Must a U.S. consulate be in Jerusalem?

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Historically, the Consulate General of the United States in Jerusalem was a U.S. diplomatic mission that provided consular services to Palestinian residents in Jerusalem, the West Bank and Gaza. It was not accredited to any government and was relatively non-controversial. It functioned in concert with the U.S. Embassy to Israel in Tel Aviv. When President Donald Trump announced in 2017 that the U.S. Embassy would be moved to Jerusalem, he also ordered the closure of the PLO’s office in D.C. Shortly thereafter, the consulate in Jerusalem was closed, and its functions were transferred to an office within the embassy.

Trump’s message was clear: Jerusalem was “off the table” for the purposes of negotiation, and Palestinian access to the Trump administration would be limited until they acceded to Trump’s view of how negotiations should proceed.

Now, the Biden administration wants to reopen the consulate as part of reestablishing ties with the Palestinians. We welcome the move as a way for the United States to rebuild trust among the Palestinians, facilitate communications with the Palestinian Authority and develop relations with young Palestinian leaders who will eventually succeed President Mahmoud Abbas.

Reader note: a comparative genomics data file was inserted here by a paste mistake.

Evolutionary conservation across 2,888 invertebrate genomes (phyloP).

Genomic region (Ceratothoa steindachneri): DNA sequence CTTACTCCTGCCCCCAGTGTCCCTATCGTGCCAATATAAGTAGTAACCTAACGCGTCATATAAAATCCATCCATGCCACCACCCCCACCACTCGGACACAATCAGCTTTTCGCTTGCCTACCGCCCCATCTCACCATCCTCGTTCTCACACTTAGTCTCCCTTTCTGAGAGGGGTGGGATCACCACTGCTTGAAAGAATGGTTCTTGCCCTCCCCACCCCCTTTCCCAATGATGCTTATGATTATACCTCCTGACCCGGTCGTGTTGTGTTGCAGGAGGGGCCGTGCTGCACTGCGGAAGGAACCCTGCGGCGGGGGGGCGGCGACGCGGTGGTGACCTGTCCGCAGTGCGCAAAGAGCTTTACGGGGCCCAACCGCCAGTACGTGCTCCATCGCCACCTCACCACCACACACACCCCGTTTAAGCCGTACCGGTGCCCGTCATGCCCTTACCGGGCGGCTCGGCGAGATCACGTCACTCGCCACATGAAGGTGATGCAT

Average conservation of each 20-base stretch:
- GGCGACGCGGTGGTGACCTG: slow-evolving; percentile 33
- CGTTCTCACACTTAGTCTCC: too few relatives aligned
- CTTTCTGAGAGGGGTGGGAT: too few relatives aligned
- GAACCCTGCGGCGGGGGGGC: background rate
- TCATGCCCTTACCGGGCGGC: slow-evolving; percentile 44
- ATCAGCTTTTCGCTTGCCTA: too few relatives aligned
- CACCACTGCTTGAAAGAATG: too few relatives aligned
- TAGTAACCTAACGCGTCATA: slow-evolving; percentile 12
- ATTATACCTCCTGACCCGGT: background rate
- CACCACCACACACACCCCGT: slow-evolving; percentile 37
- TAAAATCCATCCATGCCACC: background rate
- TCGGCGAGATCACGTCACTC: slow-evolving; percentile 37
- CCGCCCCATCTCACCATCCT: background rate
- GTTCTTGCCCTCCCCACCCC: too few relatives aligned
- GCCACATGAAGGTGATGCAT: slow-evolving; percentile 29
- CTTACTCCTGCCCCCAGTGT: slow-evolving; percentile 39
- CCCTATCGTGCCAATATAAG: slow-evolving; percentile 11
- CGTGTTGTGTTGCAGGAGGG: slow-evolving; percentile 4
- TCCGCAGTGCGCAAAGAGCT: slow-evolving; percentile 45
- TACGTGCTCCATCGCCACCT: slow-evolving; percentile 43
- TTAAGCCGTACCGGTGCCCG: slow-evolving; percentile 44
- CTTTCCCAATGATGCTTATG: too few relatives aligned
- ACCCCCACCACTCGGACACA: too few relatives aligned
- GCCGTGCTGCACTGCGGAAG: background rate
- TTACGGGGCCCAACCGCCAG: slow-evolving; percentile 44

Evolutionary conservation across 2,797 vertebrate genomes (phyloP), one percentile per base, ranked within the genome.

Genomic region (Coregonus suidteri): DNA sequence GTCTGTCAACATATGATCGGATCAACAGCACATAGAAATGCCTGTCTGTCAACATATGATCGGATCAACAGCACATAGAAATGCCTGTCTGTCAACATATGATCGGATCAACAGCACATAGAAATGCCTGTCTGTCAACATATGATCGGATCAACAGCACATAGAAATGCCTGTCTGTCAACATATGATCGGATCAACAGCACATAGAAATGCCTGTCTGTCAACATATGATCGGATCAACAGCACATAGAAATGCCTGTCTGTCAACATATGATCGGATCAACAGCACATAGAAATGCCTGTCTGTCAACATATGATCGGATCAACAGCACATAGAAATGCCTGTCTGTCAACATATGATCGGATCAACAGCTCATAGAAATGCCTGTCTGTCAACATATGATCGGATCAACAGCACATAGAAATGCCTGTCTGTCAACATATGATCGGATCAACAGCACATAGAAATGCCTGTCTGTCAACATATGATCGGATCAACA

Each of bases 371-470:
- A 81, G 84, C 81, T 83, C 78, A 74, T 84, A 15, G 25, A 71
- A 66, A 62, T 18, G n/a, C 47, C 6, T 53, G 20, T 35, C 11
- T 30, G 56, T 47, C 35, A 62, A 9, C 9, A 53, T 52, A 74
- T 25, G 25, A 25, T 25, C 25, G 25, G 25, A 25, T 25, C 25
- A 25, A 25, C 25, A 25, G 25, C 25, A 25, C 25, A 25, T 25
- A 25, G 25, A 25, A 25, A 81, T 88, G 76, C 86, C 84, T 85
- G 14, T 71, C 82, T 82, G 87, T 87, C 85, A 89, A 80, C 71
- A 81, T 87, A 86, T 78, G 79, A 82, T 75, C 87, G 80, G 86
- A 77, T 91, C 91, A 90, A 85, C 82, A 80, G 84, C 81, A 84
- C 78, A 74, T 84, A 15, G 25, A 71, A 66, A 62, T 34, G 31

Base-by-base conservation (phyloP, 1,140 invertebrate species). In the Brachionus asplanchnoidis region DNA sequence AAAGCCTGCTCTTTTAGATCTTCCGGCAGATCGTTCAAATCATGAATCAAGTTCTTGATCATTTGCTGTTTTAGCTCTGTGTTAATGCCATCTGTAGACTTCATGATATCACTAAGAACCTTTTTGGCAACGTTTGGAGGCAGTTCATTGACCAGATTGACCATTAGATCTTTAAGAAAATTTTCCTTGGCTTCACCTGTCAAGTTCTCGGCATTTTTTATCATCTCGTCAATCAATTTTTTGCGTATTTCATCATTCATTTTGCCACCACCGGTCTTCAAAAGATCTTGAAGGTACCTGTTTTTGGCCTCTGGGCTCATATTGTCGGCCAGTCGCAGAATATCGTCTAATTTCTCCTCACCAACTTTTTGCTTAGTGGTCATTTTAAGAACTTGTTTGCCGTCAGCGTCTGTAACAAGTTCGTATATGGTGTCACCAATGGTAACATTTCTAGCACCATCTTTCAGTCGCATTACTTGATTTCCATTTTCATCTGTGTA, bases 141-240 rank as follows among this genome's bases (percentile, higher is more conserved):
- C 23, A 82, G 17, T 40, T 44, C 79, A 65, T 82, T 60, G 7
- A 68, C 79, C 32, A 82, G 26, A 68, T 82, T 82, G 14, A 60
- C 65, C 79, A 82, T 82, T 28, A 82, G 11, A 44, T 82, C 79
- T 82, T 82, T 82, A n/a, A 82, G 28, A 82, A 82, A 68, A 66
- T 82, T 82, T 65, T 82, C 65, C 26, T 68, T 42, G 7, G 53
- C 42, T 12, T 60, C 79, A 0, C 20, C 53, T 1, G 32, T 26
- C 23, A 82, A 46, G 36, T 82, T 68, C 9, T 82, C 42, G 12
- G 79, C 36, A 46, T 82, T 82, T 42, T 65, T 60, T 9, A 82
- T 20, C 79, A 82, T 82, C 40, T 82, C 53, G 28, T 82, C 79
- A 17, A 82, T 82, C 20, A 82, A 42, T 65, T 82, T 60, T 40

While the re-opening appears to us to be the right move, the idea is not popular in Israel and is not supported by Prime Minister Naftali Bennett, an annexationist who opposes anything that smacks of Palestinian sovereignty. Bennett’s coalition government, composed of widely divergent and potentially conflicting parties, has agreed to put areas of disagreement aside for the sake of its own survival. The consulate could be one of those divisive issues.

“We have an interesting yet delicate structure of our government,” Foreign Minister Yair Lapid said in opposing the consulate, “and we think this might destabilize this government — and I don’t think the American administration wants this to happen.”

Lapid is right. Biden and Bennett may differ on the question of the consulate, but they share the objective of keeping Israel’s current government in place. For Biden, that means not pushing Bennett so hard that his fragile coalition collapses. For Bennett, that means overlooking as much as he can to avoid a government crisis.

The delicate dynamic of opposing views and mutual interests suggest a possible compromise. If the purpose for a U.S. consulate is to facilitate communication with the Palestinian population and leadership, it would make sense to open the consulate somewhere central to the Palestinian population, selecting a location which avoids subliminal messaging that creates conflict. For those purposes, East Jerusalem is probably not the best location.

While there is nothing wrong with a consulate in Jerusalem, it doesn’t have to be there. Relocating the consulate to Ramallah, the seat of the Palestinian Authority, for example, would put the United States in the heart of Palestinian turf and send a clear message of engagement and support. Moreover, the move should have no impact on Jerusalem’s final status in any upcoming negotiations, since any line drawing and positioning of the parties will be driven by much more significant issues than the location of the U.S. consulate.

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